How Comparative Negligence Works in California Car Accidents

drivers arguing fault in a car accidentIn California, people who have been hurt by someone else’s negligence can sometimes file a personal injury lawsuit to recover damages. If you were hurt in a car crash, for instance, you might be able to get back the money you spent on medical bills, physical rehabilitation, or even income you lost from having to take time off work. However, not every accident is clear-cut. Oftentimes, more than one person may be found at fault in an accident.

While you may worry that your own negligence precludes you from filing a personal injury lawsuit, California law provides a special legal doctrine called “comparative negligence.” Even if you share part of the blame in a crash, you may still be able to get the financial relief you need.

Different Types of Negligence

Every state in the country has its own rules on personal injury lawsuits. Generally, states interpret negligence in one of two ways:

  • Contributory negligence. Under the contributory negligence doctrine, a plaintiff does not qualify for damages if they are found to have played any role in an accident. However, contributory negligence has largely fallen out of favor and is used by only four states and Washington, D.C.
  • Comparative negligence. Under the comparative negligence doctrine, both the plaintiff in a personal injury lawsuit and the defendant can be found responsible for damages. If a court finds both parties in a suit to have been negligent, then the plaintiff’s liability will be set as a percentage and subtracted from their total compensation.

Comparative Negligence in California

California is a “pure comparative negligence state.”

In other words, a person’s potential damages—the amount of money they can recover in a personal injury lawsuit—may be reduced in accordance with their fault. This reduction is usually represented by a percentage amount.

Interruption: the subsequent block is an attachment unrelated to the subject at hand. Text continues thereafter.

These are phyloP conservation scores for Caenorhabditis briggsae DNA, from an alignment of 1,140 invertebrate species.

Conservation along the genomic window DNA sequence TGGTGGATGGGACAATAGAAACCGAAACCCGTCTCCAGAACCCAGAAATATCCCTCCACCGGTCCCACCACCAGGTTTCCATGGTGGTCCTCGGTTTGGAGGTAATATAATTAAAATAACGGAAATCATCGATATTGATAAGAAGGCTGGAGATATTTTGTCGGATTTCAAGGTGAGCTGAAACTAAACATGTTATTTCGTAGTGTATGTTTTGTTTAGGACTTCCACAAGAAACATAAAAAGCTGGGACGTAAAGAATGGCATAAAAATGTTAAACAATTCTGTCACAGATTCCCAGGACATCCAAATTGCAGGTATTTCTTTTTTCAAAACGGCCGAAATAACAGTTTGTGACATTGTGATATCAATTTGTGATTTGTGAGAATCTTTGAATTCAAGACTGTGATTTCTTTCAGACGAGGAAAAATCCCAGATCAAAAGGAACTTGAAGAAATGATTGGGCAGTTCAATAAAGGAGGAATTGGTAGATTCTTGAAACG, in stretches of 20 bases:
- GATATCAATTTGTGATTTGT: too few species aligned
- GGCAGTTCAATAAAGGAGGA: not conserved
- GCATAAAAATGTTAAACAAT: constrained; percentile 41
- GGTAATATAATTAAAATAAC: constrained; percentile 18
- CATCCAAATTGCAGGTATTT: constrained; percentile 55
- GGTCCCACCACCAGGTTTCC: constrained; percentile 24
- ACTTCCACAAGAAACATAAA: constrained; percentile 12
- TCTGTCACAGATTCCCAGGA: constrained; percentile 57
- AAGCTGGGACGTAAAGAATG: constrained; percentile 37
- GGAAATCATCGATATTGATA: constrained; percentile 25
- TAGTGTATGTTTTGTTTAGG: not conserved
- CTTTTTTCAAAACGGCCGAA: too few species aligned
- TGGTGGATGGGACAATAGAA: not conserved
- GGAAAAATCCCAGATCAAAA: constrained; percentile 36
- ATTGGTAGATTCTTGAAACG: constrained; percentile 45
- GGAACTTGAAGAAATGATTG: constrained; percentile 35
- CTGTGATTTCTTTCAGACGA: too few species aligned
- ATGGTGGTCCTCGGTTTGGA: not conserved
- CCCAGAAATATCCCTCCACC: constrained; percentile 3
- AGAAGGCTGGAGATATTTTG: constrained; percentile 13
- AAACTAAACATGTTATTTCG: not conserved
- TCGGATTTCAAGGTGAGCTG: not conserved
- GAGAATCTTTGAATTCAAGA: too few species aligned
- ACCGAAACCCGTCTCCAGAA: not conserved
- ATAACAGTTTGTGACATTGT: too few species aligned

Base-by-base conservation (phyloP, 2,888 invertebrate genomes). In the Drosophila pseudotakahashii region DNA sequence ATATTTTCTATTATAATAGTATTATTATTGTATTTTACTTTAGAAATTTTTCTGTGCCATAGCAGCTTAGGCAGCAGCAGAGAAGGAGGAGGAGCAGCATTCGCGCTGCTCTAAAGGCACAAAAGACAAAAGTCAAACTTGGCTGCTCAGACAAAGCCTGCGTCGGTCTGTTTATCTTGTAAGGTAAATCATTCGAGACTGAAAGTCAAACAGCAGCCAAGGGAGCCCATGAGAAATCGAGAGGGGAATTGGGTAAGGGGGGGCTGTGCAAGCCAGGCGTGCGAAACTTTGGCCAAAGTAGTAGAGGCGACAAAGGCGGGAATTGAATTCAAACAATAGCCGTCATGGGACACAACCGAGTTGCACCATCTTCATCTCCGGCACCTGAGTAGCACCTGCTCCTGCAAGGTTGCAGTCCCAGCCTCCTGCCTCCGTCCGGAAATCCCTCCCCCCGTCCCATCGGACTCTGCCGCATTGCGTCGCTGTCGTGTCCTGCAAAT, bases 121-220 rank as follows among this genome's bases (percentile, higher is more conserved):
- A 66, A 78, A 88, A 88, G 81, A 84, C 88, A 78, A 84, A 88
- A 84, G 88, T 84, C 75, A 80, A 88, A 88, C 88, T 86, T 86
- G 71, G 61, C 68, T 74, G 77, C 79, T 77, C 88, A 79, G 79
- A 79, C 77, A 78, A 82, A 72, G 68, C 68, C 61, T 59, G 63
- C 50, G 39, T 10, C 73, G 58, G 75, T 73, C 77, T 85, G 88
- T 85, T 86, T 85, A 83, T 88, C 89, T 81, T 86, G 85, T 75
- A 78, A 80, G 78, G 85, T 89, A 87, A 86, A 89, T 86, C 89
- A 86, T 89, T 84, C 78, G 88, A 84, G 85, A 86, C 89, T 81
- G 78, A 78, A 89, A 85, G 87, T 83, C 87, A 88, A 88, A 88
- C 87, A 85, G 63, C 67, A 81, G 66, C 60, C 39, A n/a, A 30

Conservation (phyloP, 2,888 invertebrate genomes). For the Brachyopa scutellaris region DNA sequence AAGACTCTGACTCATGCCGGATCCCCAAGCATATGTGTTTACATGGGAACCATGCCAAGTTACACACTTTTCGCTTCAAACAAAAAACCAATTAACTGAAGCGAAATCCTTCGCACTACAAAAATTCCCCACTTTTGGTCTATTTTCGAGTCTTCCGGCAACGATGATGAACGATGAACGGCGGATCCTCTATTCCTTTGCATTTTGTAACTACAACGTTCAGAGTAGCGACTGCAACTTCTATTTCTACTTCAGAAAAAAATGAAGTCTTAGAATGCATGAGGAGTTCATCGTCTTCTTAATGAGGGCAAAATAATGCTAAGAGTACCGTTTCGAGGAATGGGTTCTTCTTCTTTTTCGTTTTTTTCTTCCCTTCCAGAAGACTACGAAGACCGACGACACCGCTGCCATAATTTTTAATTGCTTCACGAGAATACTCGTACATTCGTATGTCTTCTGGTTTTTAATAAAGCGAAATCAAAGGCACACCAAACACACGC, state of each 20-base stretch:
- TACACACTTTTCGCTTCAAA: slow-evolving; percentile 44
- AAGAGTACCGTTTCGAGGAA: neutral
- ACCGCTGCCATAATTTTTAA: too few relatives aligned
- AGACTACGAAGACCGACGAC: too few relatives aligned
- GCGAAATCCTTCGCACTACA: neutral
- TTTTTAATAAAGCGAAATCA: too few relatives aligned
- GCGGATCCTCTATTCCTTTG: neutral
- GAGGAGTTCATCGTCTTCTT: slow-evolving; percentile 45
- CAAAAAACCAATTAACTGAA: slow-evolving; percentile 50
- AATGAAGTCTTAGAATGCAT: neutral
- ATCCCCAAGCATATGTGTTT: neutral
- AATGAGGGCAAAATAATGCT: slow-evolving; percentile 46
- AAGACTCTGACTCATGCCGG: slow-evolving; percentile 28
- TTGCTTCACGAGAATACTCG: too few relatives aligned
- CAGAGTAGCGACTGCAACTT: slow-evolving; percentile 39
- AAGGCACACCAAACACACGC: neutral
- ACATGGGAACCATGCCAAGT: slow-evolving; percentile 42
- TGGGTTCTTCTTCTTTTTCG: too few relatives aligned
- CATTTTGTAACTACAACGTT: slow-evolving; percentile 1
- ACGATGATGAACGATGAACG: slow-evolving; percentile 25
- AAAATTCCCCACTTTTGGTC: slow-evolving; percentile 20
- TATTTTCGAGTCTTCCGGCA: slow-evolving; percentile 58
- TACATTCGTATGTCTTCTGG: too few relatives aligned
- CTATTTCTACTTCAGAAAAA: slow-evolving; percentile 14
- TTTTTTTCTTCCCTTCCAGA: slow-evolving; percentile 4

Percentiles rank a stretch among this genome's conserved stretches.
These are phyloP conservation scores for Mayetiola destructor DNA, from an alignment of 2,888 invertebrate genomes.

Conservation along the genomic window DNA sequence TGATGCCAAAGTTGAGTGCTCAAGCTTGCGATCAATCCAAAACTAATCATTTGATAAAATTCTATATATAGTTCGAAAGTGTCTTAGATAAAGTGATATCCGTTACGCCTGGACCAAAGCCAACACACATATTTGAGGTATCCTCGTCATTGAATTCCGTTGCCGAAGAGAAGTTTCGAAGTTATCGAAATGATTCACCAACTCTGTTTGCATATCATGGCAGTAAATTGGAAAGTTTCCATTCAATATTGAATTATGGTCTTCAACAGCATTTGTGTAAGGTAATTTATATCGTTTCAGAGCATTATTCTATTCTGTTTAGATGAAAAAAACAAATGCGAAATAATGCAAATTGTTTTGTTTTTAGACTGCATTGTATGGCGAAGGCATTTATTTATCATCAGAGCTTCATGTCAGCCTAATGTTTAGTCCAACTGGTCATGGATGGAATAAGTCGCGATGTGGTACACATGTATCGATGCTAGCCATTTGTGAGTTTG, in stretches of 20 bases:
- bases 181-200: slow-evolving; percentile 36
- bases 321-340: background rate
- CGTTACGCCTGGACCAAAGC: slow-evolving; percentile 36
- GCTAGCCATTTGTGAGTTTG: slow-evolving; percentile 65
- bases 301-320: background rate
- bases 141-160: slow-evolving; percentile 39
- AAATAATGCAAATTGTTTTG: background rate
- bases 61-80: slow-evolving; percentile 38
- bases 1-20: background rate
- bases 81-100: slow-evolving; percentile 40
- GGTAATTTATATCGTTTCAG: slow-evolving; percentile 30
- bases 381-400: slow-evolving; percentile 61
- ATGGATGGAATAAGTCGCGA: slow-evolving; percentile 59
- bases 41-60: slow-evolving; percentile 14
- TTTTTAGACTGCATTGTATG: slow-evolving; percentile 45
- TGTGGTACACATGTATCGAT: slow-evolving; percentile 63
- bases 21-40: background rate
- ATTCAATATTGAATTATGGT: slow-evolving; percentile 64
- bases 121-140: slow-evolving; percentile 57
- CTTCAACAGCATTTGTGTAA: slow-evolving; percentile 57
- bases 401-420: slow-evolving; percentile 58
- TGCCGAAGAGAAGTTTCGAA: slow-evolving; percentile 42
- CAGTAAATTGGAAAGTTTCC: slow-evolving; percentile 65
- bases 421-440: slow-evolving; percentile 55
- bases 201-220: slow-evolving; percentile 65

Consider the following example: it is a Saturday night, and you are driving home after meeting friends for dinner. You are passing through an intersection with a green light when you hear a text notification sounding on your phone.

While you are reading the text, a drunk driver blows through the intersection, ignoring a red light, and slams into the side of your car.

If you file a personal injury lawsuit, the other motorist’s attorney might claim that, because you were texting, you are at least partially responsible for the accident. A judge might determine that the drunk driver was 90 percent responsible for the accident, while you are 10 percent responsible.

If you have a $10,000 award, then comparative negligence will reduce it by the 10 percent you were at fault—so you will receive $9,000 rather than the full amount.

Comparative Negligence Claims in Court

If you take a car accident case to court, there is a good chance the other motorist—the defendant—will raise at least a partial defense by claiming you were responsible for some portion of your injuries. Their attorney will try to persuade a judge or jury that your injuries could have been minimized or avoided if not for your own negligence.

However, the defendant must prove their claims by showing:

  • That you, the plaintiff, were negligent; and
  • That your negligence was a substantial factor in causing your injuries.

Should the defendant’s argument successfully persuade a judge or jury, then your compensation will be reduced by the amount you are found at fault.

But because California is a pure comparative negligence state, you will still be able to collect an award even if you are found 99 percent at fault.

How an Attorney Can Help

Proving or refuting claims of negligence is not an easy task. If you have been involved in a car accident and are considering a personal injury lawsuit, you will want to consult an attorney with the experience needed to vigorously advocate on your behalf.

Your attorney will investigate the circumstances of your accident and collect evidence to demonstrate the other motorist’s negligence. This investigation may entail the acquisition of police reports, a review of surveillance camera footage, eyewitness interviews, expert consultations, and more.

Contact Us Today

When you are hurt by someone else’s negligence, you should not have to struggle for relief or pay out of pocket for your own recovery. Send Case Barnett Law a message online to schedule your initial consultation.

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